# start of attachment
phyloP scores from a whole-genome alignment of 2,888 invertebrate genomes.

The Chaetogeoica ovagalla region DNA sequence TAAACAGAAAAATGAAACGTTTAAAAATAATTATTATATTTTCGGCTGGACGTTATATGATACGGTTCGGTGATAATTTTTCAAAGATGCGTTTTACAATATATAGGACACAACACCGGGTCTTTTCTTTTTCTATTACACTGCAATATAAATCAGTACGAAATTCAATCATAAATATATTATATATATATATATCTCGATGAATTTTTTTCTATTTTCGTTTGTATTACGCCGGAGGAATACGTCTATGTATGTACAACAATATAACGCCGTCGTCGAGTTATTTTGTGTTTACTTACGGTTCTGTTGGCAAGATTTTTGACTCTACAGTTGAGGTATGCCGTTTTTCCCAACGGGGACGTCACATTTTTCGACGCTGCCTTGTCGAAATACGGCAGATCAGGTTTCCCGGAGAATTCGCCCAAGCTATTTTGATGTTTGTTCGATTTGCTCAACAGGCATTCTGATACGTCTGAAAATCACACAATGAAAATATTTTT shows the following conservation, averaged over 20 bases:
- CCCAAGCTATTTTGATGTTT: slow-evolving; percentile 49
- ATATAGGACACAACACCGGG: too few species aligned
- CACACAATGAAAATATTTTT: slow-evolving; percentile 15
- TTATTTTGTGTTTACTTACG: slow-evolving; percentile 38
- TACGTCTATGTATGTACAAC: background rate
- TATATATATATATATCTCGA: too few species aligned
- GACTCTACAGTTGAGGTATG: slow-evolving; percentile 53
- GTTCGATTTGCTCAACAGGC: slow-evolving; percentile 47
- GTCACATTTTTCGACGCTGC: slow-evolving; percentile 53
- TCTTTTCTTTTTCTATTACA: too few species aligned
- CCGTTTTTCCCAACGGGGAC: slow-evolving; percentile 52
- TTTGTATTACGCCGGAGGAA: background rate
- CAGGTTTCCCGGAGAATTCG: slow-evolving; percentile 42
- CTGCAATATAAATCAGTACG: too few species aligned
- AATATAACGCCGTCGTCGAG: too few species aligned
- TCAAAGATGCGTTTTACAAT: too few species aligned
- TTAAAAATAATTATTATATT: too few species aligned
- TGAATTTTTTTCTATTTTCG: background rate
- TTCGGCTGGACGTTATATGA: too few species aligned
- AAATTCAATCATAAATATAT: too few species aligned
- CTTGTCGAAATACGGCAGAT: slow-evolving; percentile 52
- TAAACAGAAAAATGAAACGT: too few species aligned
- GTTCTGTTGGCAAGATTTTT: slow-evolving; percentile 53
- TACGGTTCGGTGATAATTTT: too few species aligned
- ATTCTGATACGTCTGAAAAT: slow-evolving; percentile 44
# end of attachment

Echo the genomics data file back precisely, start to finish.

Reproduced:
phyloP scores from a whole-genome alignment of 2,888 invertebrate genomes.

The Chaetogeoica ovagalla region DNA sequence TAAACAGAAAAATGAAACGTTTAAAAATAATTATTATATTTTCGGCTGGACGTTATATGATACGGTTCGGTGATAATTTTTCAAAGATGCGTTTTACAATATATAGGACACAACACCGGGTCTTTTCTTTTTCTATTACACTGCAATATAAATCAGTACGAAATTCAATCATAAATATATTATATATATATATATCTCGATGAATTTTTTTCTATTTTCGTTTGTATTACGCCGGAGGAATACGTCTATGTATGTACAACAATATAACGCCGTCGTCGAGTTATTTTGTGTTTACTTACGGTTCTGTTGGCAAGATTTTTGACTCTACAGTTGAGGTATGCCGTTTTTCCCAACGGGGACGTCACATTTTTCGACGCTGCCTTGTCGAAATACGGCAGATCAGGTTTCCCGGAGAATTCGCCCAAGCTATTTTGATGTTTGTTCGATTTGCTCAACAGGCATTCTGATACGTCTGAAAATCACACAATGAAAATATTTTT shows the following conservation, averaged over 20 bases:
- CCCAAGCTATTTTGATGTTT: slow-evolving; percentile 49
- ATATAGGACACAACACCGGG: too few species aligned
- CACACAATGAAAATATTTTT: slow-evolving; percentile 15
- TTATTTTGTGTTTACTTACG: slow-evolving; percentile 38
- TACGTCTATGTATGTACAAC: background rate
- TATATATATATATATCTCGA: too few species aligned
- GACTCTACAGTTGAGGTATG: slow-evolving; percentile 53
- GTTCGATTTGCTCAACAGGC: slow-evolving; percentile 47
- GTCACATTTTTCGACGCTGC: slow-evolving; percentile 53
- TCTTTTCTTTTTCTATTACA: too few species aligned
- CCGTTTTTCCCAACGGGGAC: slow-evolving; percentile 52
- TTTGTATTACGCCGGAGGAA: background rate
- CAGGTTTCCCGGAGAATTCG: slow-evolving; percentile 42
- CTGCAATATAAATCAGTACG: too few species aligned
- AATATAACGCCGTCGTCGAG: too few species aligned
- TCAAAGATGCGTTTTACAAT: too few species aligned
- TTAAAAATAATTATTATATT: too few species aligned
- TGAATTTTTTTCTATTTTCG: background rate
- TTCGGCTGGACGTTATATGA: too few species aligned
- AAATTCAATCATAAATATAT: too few species aligned
- CTTGTCGAAATACGGCAGAT: slow-evolving; percentile 52
- TAAACAGAAAAATGAAACGT: too few species aligned
- GTTCTGTTGGCAAGATTTTT: slow-evolving; percentile 53
- TACGGTTCGGTGATAATTTT: too few species aligned
- ATTCTGATACGTCTGAAAAT: slow-evolving; percentile 44